Tuesday 24 March 2009, 12.00 to 13.00
" Role of interleukine-6 in the regulation of humoral and Th2 responses"
Adjuvant efficiency is critical for inducing a protective and long-lasting immune response against weak immunogenic antigens. Discovered more than 70 years ago, aluminum salts (alum) are still the most widely used adjuvants in vaccines. Yet the mechanism of action has just been partly elucidated. Indeed, the multi-molecular platform called inflammasome appears to be responsible for alum recognition. Upon phagocytosis, alum activates the cytoplasmic NOD-like receptor Nlrp3 that associates in the inflammasome complex with caspase-1, which eventually promotes the processing of the IL-1 family of cytokines.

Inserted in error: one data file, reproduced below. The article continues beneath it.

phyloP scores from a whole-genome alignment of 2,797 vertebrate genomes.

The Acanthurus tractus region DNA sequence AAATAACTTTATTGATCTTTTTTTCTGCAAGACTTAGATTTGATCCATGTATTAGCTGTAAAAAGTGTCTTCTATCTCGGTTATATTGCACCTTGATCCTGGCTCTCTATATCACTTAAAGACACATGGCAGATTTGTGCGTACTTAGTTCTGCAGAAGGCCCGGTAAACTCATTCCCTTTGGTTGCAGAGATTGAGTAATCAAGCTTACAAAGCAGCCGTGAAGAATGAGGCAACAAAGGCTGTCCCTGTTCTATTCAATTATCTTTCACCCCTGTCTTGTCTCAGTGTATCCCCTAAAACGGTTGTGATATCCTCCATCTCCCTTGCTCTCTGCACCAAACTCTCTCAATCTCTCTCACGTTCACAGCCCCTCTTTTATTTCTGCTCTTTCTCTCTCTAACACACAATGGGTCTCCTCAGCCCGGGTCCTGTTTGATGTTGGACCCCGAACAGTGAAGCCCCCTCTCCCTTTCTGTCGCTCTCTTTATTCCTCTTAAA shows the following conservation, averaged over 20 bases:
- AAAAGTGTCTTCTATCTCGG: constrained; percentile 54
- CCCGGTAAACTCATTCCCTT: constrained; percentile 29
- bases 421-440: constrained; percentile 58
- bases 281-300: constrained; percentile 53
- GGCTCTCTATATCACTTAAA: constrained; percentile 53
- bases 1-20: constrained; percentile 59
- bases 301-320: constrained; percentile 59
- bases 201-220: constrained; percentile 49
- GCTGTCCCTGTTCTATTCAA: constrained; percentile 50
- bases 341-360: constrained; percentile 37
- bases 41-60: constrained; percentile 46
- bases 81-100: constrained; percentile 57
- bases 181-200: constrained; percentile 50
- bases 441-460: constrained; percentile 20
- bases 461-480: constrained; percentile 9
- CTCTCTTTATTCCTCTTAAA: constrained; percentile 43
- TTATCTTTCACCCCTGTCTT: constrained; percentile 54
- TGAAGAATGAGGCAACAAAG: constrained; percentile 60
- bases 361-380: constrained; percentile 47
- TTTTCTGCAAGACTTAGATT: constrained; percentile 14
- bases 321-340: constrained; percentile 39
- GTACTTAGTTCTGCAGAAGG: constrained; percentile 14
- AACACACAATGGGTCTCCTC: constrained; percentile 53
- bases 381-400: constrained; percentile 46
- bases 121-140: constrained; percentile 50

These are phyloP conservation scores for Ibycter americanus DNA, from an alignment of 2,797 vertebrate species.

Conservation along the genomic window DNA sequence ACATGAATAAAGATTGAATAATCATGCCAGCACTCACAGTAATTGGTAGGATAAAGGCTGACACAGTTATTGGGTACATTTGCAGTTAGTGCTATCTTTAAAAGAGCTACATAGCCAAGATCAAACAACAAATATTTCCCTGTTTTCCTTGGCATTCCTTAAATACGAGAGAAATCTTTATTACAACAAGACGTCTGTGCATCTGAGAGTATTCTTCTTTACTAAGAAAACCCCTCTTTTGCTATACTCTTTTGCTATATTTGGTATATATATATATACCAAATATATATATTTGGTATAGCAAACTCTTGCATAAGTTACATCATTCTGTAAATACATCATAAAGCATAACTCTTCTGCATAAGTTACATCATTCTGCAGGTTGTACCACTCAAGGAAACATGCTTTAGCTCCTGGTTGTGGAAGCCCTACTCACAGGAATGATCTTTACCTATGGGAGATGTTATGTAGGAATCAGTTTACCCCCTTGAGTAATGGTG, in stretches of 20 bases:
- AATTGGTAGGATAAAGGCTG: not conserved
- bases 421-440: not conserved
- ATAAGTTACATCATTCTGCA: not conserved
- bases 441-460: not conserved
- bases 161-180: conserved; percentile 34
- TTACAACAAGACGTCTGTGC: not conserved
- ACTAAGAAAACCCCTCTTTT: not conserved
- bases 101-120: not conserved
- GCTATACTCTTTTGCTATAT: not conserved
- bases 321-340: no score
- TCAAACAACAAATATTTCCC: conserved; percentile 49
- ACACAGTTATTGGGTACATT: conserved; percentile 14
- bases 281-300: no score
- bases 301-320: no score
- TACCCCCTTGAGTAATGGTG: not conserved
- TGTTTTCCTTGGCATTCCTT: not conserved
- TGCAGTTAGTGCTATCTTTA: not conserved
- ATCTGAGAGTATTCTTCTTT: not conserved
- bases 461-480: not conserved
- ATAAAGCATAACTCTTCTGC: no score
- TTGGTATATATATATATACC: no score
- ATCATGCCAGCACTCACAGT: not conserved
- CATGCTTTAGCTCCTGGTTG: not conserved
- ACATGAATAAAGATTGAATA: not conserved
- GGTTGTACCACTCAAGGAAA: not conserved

Despite a poorly described mechanism, it is widely recognized that alum is a potent inducer of a T helper type 2 (Th2)-oriented immune responses but fails to promote cell-mediated immunity. To design more efficient and intracellular pathogen-adapted vaccines, a better understanding of signalling events triggered by adjuvants is thus essential.